TASK C: Disable vehicle electrical system/battery
It is always desired that we take away the electrical power early in our rescue operations. In the real world this is not always possible. For training purposes though, this task should be emphasized as to its' importance at actual crash scenes. Although the battery was actually removed prior to the start of the training session, crews should simulate that it is still intact. The negative battery cable can be actually cut or crews can simulate disconnecting it first, followed by the positive cable. It is important that this task become second nature for fire and rescue crews. It is an important safety concern for responders working at the crash scene.
If your department policy is to cut battery cables, always cut the SAME cable twice. This removes a chunk of wire and make it nearly impossible for the ends of the cable to ever re-contact each other accidentally. If you disconnect and remove the cable at the battery post, insulate it with layers of protective tape so there is no bare metal showing.
Now utilize your available resources to tip the truck onto its' edge, driver's side down.
TASK D: Stabilize vehicle on edge
Along the undercarriage, note the body-on-frame construction and the potential for the bed of the truck to be rather flimsy, offering little support.
When the vehicle is fully stabilized, discuss what worked and what didn't. Tear down the stabilization equipment and have several other crews work with different tools and equipment to complete stabilization in a different manner.
When complete, remove all stabilization equipment and place it back in service in the Tool Staging area. Now, roll the pickup truck completely onto its' roof.
TASK E: Stabilize vehicle in roof rollover position
The truck will rest either horizontally or will be engine heavy with the front of the hood touching the ground. Crews begin stabilization of the truck is this rollover position. Again, have several crews try different tools and equipment within your inventory. Discuss what worked and what didn't, then tear down the stabilization equipment and return it to the tarp.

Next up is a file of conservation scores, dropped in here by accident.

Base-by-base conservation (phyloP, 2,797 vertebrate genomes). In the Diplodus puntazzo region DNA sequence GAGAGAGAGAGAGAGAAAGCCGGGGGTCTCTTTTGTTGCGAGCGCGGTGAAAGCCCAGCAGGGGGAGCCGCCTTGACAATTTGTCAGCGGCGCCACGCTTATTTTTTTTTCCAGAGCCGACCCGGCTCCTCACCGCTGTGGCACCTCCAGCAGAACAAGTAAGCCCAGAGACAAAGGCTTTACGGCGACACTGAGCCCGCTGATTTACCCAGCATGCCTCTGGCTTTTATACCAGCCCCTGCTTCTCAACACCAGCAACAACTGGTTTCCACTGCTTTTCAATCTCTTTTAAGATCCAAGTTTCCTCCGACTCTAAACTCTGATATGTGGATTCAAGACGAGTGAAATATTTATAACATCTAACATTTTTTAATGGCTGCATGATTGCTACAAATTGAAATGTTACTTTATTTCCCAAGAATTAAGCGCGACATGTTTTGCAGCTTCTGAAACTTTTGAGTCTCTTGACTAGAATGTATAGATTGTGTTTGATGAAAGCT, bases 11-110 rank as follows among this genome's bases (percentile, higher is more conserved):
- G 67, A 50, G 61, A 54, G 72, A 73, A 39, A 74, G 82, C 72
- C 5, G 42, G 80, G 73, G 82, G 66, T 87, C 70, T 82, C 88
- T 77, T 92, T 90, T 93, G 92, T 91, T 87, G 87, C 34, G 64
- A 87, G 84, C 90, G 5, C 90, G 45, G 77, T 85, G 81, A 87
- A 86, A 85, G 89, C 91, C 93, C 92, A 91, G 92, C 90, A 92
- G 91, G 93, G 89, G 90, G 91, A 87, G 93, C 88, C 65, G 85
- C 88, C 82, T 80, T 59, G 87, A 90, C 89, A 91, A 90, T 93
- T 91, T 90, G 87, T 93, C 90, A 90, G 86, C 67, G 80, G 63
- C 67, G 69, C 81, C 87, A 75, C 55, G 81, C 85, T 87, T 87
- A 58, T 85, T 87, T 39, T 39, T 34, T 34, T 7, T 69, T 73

Now, utilize pulling equipment such as a come-along, winch or local tow truck operator, to roll the truck over onto its' four wheels. This is difficult because the tendency is for the truck to slide on its' smooth roof. Pre-planning by the assigned personnel can control this unwanted action.
Our next skills training assignments concentrate on gaining quick and initial access to the interior of the vehicle. These jobs would allow medics to contact the patients for initial assessment at an actual crash scene.
TASK F: Glass removal-side and rear windows
Assign one crew to remove all side and rear tempered glass windows and render the window openings safe. Require that each window be removed with a different tool or technique. Do not allow the same tool to be used twice. Typically five tools will be required. Your acquired truck may have separate vent or wing windows. With this configuration there are actually seven different glass sections to be broken out. Be creative and think 'sharp pointed'.
Require that precautions be taken to protect simulated 'patients' from any injury due to your glass breaking techniques. Be gentle and remember, safety first.
If you really want to see something neat, place a spark plug inside a small paper bag and smash the ceramic top section with a hammer. Take the small porcelain nuggets out of the bag and throw them at the window glass. You'll be absolutely amazed at the results!
TASK G: Glass removal-windshield
Assign a crew to protect the simulated patient and medic in the front seat of the truck. Have this team completely remove the windshield glass and render the opening safe.
After initial access evolutions have been completed, our training focuses on creating sustained access openings on each side of the truck. We'll want to open, widen and remove the doors.
TASK H: Driver's side front door open at latch
Have a team simulate that this door has been tried and is found jammed. Utilize your normal rescue tools and techniques to force the door open at the latch side.
TASK I: Widen the driver's front door
Once opened, a crew should be assigned to widen the door on its' hinges but not remove it from the vehicle. As the door is manually forced beyond its' normal opening arc or as the door is pulled around towards the front fender, pay attention to the opening at the driver's seat area. Rescuers will soon realize that once a front door goes beyond 90 degrees to the vehicle, the actual door opening does not increase significantly. This is important to remember. At a crash scene, it may be just as effective to simply bend the door forward rather than take a longer time to remove it. It's your call.